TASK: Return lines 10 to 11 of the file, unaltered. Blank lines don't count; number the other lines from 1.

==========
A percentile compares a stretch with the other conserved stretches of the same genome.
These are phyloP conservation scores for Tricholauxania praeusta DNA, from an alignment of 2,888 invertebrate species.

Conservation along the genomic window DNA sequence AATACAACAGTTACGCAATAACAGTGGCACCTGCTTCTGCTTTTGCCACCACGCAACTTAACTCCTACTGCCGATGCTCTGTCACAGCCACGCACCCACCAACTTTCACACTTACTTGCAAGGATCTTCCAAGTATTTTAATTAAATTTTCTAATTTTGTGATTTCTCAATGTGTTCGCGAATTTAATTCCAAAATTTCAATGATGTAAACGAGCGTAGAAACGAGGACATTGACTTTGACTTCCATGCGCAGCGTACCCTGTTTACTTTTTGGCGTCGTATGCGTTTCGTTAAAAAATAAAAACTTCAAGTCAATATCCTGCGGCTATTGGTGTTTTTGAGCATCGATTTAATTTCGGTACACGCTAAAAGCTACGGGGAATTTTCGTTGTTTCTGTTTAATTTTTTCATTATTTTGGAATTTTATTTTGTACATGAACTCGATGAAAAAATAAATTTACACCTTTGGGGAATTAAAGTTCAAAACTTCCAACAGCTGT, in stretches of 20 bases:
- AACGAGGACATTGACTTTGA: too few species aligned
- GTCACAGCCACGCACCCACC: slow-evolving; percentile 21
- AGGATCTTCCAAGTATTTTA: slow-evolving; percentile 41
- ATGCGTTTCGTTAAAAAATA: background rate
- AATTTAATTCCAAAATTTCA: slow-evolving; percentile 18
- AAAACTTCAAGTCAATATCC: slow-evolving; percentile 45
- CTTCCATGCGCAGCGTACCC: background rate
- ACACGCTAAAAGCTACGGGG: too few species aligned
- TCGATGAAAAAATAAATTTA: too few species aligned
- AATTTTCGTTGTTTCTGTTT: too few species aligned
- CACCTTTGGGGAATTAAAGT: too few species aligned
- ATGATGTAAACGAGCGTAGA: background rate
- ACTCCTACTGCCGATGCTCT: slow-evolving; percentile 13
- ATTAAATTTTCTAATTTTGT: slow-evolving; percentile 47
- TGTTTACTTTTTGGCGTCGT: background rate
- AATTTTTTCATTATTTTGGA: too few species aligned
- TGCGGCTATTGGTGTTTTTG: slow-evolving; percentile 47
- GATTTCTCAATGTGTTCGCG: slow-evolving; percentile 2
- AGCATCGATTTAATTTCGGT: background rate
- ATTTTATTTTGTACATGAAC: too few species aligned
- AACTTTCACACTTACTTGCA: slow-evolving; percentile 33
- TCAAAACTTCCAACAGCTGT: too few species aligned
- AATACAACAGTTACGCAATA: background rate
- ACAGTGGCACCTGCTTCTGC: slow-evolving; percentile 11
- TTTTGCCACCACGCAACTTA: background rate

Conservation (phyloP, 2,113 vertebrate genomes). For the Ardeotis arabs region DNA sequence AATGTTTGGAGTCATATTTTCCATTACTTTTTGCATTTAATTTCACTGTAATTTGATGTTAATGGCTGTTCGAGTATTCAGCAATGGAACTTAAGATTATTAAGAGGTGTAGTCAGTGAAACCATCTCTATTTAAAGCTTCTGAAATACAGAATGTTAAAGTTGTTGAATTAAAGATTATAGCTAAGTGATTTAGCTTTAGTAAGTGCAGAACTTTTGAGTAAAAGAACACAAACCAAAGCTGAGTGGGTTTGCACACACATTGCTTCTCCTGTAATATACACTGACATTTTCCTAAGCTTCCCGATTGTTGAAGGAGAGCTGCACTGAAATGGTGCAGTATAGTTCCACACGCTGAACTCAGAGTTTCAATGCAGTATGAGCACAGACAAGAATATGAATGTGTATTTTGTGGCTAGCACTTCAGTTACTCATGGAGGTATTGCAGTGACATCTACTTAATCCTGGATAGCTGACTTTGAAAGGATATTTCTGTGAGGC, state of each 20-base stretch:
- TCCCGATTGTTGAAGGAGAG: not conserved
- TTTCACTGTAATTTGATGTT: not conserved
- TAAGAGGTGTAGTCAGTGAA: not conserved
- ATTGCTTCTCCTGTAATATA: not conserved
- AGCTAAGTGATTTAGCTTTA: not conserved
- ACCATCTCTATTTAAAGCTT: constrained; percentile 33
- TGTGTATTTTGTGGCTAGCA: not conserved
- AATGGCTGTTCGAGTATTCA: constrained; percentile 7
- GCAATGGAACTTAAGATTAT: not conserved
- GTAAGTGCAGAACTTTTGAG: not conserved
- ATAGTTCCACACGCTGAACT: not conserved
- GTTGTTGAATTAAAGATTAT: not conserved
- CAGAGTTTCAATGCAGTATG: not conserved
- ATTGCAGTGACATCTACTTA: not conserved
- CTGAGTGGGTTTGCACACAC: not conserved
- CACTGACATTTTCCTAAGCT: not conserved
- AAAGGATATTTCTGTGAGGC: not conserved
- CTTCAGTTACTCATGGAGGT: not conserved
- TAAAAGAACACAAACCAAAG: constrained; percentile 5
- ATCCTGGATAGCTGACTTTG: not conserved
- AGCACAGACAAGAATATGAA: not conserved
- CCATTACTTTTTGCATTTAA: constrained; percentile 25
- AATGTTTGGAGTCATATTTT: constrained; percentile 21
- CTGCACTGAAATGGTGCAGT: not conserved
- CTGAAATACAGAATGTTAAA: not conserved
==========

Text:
- CTTCCATGCGCAGCGTACCC: background rate
- ACACGCTAAAAGCTACGGGG: too few species aligned